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How to Become a Forensic Scientist in Virginia

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Forensic scientists are a critically important part of the criminal justice system. The most important qualifications for being a forensic scientist are a love of science, insatiable curiosity, and an interest in both crime and solving mysteries.

The evidence collected by crime scene investigators is usually brought to a laboratory where it is sorted, examined, classified, tested and analyzed by forensic scientists who may have to testify about the evidence in a court of law. Physical evidence is often the critical factor that sways a jury to find a defendant guilty or innocent.

Most beginning forensic scientists work as generalists but after gaining t few years experience many of them opt for a specialization in one of the following areas:

  • Anthropology – skeletal remains
  • Odontology – teeth
  • Entomology – insects
  • Toxicology –drugs
  • Serology/DNA – Blood
  • Trace evidence – hair, fibers, paint, glass, etc.
  • Firearms/ballistics – firearms/ammunition
  • Questioned documents – paper/handwriting/ink, etc.

Required Qualifications for Becoming a Forensic Scientist in Virginia

The requirements for a forensic science job with the Virginia Department of Forensic Science include:

  • Bachelor’s degree in forensic science, chemistry or another natural science
  • Several years experience working in a forensic laboratory
  • Ability to work independently
  • Ability to set priorities
  • Ability to keep accurate records
  • Ability to analyze and interpret data and arrive at conclusions
  • Ability to explain and defend those conclusions orally and in writing
  • Knowledge of lab safety
  • Valid driver’s license
  • Complete an oral interview that may include oral and practical exams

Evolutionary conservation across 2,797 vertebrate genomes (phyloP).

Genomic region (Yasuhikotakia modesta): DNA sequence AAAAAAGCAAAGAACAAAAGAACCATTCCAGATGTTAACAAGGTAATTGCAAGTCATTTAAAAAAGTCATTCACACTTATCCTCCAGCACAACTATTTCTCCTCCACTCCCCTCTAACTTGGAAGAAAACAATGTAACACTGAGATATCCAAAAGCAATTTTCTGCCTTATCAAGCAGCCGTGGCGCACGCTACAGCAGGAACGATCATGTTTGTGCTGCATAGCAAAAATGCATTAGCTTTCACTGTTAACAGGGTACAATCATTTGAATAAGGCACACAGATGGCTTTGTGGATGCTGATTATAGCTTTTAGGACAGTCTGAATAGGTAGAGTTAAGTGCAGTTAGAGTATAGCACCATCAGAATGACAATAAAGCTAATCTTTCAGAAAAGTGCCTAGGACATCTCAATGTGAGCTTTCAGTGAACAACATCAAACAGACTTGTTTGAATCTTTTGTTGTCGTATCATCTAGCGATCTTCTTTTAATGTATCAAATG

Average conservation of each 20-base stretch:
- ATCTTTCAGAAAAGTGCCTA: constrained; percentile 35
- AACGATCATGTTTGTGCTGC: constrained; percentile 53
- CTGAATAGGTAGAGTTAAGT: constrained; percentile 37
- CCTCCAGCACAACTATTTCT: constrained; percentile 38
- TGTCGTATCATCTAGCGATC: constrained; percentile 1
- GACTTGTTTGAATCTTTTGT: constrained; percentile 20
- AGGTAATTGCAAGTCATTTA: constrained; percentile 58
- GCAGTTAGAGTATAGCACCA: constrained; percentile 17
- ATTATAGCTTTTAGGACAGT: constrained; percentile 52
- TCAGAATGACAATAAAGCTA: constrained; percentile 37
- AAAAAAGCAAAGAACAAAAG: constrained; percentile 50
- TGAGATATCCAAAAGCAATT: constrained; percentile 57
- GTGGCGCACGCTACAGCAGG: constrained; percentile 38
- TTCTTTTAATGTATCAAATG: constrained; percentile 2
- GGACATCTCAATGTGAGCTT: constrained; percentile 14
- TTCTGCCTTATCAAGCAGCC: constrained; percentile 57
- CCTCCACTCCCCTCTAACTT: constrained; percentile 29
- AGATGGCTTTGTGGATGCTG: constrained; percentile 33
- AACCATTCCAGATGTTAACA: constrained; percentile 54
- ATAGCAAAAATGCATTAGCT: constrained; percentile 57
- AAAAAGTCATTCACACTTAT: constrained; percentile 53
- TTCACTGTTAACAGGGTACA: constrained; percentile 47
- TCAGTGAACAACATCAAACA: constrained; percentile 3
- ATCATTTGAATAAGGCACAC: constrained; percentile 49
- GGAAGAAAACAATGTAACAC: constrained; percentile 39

Preference is given to individuals with either general certification from the American Board of Criminalists or a specialized certification from the appropriate group such as the American Board of Toxicology or the Association of Firearms and Toolmark Examiners. If an experienced individual cannot be found for a particular opening, the job may be offered to a qualified individual without direct experience who will be expected to participate in a 24-month training period.

The Commonwealth of Virginia has five schools with degree-granting programs in forensic science which graduate an average of 90 students with forensic science credentials every year. The largest of these schools is located in Richmond; it graduates approximately 84 percent of all students with a forensic science degree.

Virginia Department of Forensic Science

The Virginia Department of Forensic Science (DFS) provides forensic laboratory services to more than 400 local, state and federal law enforcement agencies, including police departments, sheriff offices, fire departments, commonwealth attorneys and state agencies. Headed by Director Linda C. Jackson, the DFS has a budget of $36 million, with approximately 270 employees in labs located in Richmond (central lab), Norfolk, Manassas and Roanoke. It was the first forensic laboratory in the nation to offer DNA analysis and a pilot state for both CODIS (national fingerprint database) and the FBI automatic firearms comparison databank. The Department completed work on an overwhelming 58,017 cases in 2012!

In addition to evaluating and analyzing all kinds of evidence, interpreting results and providing expert testimonies in courts of law, scientists at the DFS provide technical assistance to law enforcement agencies across the Commonwealth. They offer a three-day refresher course to law enforcement personnel in the proper handling and submission of crime-scene evidence as well as specific courses in subjects like:

  • Breath Alcohol Analysis
  • Handling Homicide Scenes
  • Advanced Photographic Techniques
  • Role of Forensic Science in Hit-and-Run Investigations

The DFS was one of the nation’s first forensic laboratories to be accredited by the American Academy of Crime Lab Directors Lab Accreditation Board. The Breath Alcohol Calibration Lab also accredits the DFS.

Forensic Science Job Outlook and Salaries in Virginia

The Bureau of Labor Statistics (BLS) states the job outlook for forensic scientists is good with a predicted 24 percent growth in jobs by 2018. There are 470 forensic scientists working in Virginia and that number is expected to increase to 590 by 2018.

According to the BLS, the annual mean wage for forensic scientists in Virginia is $66,360; salaries in specific areas are:

  • Norfolk/Virginia Beach – $54,070
  • Richmond – $62,660
  •  Arlington/Washington D.C. – $74,500

A recent ad for a Firearms specialist with the Virginia Department of Forensic Science listed the salary as $50,139 to $83,880. DFS trainees earn $39,175 while in training. Open positions with the DLS are listed on their website.

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